9 things to know about CMS' Oncology Care Model

Friday marks the start of the five-year Oncology Care Model, one of the first CMS physician-led specialty care models aimed at improving quality and reducing the cost of care.

Here are nine things to know about the OCM.

1. HHS selected 17 payers and 196 physician practices to participate — almost twice the number it expected. To participate, physician practices must provide chemotherapy and meet several parameters regarding EHRs, patient access and care coordination, among other requirements. In addition to Medicare fee-for-service, the model includes state Medicaid agencies and commercial payers that are able to design their own payment incentives if they align with the Innovation Center's goals. Here is a list of the participating practices.

2. The program takes an episodic approach to cancer treatment to help contain costs and enhance patient care. Cancer is one of the nation's most common and deadliest diseases — and is estimated to cost at least $158 billion annually by 2020, according to the NIH. Of the more than 1.6 million Americans diagnosed with cancer annually, about half are Medicare beneficiaries. By paying physicians based on financial and quality performance for an episode of care, CMS hopes to spur continuous quality and cost improvement while achieving better health outcomes for Medicare beneficiaries.

3. Under the OCM, physicians are paid in two ways. The first is a monthly captitation payment, called a Monthly Enhanced Oncology Services payment. Participating practices will receive $160 per Medicare fee-for-service beneficiary per month. This is intended to cover the costs of managing and coordinating care. The second payment is a performance-based incentive, based on the OCM episodes of care.

4. Episodes last six months each and cover almost all cancer types. The episode starts when the patient starts chemotherapy. It will include all Medicare Part A and B services, as well as some Part D expenditures. If beneficiaries need more chemotherapy after the end of the six-month period, they begin a new episode. If they enter hospice care, the payments are discontinued.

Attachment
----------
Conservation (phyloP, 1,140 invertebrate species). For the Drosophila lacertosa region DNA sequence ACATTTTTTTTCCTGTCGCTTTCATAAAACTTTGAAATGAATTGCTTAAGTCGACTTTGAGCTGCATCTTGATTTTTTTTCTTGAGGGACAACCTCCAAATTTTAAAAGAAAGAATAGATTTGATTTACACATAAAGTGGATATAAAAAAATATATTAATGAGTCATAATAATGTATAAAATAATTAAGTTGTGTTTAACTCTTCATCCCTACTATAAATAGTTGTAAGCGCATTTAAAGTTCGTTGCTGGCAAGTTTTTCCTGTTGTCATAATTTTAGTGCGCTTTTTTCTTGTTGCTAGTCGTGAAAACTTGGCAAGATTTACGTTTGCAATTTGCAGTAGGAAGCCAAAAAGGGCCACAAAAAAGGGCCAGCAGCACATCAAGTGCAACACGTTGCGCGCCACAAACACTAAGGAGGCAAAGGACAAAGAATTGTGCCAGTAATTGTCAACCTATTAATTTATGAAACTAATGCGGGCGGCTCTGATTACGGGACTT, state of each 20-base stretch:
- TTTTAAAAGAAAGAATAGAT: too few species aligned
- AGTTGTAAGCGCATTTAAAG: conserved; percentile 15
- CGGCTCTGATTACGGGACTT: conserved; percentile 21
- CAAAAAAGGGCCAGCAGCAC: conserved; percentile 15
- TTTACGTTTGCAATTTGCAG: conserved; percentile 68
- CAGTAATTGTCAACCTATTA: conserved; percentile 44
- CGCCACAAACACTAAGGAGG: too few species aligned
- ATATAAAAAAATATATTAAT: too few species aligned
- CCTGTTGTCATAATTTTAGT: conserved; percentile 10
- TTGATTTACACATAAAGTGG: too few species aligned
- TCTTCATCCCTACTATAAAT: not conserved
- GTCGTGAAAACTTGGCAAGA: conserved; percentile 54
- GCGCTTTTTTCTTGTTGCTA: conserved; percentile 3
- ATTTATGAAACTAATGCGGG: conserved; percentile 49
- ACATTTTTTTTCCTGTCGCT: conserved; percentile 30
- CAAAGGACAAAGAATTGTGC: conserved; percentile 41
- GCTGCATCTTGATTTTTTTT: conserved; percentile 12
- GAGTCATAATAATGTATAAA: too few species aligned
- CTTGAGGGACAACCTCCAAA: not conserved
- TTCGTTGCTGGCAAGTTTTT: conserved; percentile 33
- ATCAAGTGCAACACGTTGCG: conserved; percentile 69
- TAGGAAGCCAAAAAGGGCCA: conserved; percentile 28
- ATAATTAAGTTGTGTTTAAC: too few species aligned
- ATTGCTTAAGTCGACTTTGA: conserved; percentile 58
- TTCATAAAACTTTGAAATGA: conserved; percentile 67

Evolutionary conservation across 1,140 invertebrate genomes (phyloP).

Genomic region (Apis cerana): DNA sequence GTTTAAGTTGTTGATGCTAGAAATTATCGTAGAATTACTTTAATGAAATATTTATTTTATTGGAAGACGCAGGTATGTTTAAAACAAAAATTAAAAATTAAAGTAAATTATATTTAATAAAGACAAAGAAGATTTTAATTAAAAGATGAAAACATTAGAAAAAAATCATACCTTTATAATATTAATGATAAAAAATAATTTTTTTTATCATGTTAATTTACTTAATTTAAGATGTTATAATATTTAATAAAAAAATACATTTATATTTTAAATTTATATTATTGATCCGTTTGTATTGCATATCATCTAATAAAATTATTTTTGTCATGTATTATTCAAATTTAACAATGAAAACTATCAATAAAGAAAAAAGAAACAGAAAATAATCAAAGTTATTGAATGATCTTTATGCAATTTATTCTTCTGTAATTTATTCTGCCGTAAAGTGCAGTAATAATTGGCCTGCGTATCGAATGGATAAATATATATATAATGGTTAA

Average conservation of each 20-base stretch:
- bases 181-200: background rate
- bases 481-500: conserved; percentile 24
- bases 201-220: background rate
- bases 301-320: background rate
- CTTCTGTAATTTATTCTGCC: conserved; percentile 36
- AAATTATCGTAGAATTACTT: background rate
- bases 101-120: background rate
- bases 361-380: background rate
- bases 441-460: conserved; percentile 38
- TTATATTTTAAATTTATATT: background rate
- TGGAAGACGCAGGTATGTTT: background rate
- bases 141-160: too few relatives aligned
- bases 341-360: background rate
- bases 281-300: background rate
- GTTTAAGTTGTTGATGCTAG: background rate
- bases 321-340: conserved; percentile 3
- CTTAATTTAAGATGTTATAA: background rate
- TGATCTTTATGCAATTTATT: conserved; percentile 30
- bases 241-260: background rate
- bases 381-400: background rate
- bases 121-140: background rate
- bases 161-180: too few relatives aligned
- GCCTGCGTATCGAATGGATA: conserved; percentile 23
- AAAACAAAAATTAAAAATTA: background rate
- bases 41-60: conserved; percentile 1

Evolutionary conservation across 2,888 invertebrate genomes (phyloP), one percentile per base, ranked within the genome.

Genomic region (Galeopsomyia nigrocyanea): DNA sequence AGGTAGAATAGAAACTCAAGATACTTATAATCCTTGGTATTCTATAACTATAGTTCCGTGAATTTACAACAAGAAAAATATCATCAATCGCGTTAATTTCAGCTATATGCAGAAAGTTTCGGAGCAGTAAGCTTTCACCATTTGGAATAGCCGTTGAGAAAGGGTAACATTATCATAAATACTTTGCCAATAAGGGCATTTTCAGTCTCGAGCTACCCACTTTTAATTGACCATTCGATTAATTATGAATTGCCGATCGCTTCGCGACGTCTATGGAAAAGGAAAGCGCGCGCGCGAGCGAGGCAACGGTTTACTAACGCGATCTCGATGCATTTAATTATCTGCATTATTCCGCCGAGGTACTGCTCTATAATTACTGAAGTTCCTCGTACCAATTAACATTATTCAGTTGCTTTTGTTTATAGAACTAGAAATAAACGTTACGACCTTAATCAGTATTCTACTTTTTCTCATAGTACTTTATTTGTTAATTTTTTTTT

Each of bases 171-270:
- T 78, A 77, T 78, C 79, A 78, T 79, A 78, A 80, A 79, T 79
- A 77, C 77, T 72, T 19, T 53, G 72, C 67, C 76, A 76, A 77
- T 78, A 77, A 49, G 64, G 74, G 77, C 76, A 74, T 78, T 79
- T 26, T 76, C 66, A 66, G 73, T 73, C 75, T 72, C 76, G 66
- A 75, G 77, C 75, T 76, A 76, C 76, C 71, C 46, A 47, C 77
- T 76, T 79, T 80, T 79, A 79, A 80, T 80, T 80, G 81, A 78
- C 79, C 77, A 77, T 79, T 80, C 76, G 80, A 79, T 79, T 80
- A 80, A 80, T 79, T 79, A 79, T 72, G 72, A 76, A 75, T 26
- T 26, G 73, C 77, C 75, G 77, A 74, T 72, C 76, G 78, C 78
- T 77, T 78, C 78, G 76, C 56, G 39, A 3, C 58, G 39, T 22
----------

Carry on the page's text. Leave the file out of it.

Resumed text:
5. Performance payments are awarded to practices based on how well they perform in relation to benchmarks calculated by CMS. These benchmarks are based on historical data and are adjusted for geographic variation and trended to the performance period. CMS then applies a discount to this benchmark to determine a target price for each episode. If provider expenditures are below the target price for the episodes of care, they have the opportunity to share in the savings, or receive a bonus. The size of this bonus is subject to change based on how well the practices perform on quality measures.

6. There are two risk options under the OCM. Under the one-sided track, participants are not responsible for any expenditures that exceed the target price set by CMS. The discount in the one-sided track — which is used to calculate the target price — is 4 percent. While physician practices can participate in this track for the duration of the five-year program, they must qualify for performance-based payments by the end of the third year. Under the two-sided track, participants have the option to take on downside risk in the third year. After this point, they are financially at risk if they spend over the target price for the episodes of care. However, the discount in the two-sided risk track is 2.75 percent, giving practices a little more leeway under this model.

7. The two-sided risk track is considered an Advanced Alternative Payment Model under the newly proposed Medicare Access and CHIP Reauthorization Act. Though CMS has not yet released a final rule for MACRA, under the proposed rule those practices that are considered advanced APMs will be eligible to receive a lump-sum bonus.

8. CMS will provide a learning system for participants to share and diffuse resources, tools, ideas and data-driven approaches to care. This system will include webinars, an online portal to share resources, action groups, site visits and coaching.

9. Dual participation in OCM and other programs is allowed in some cases. Practices can participate in shared savings programs like accountable care organizations or the Comprehensive Primary Care model, however, dual participation in OCM and the Transforming Clinical Practice Initiative is not allowed.


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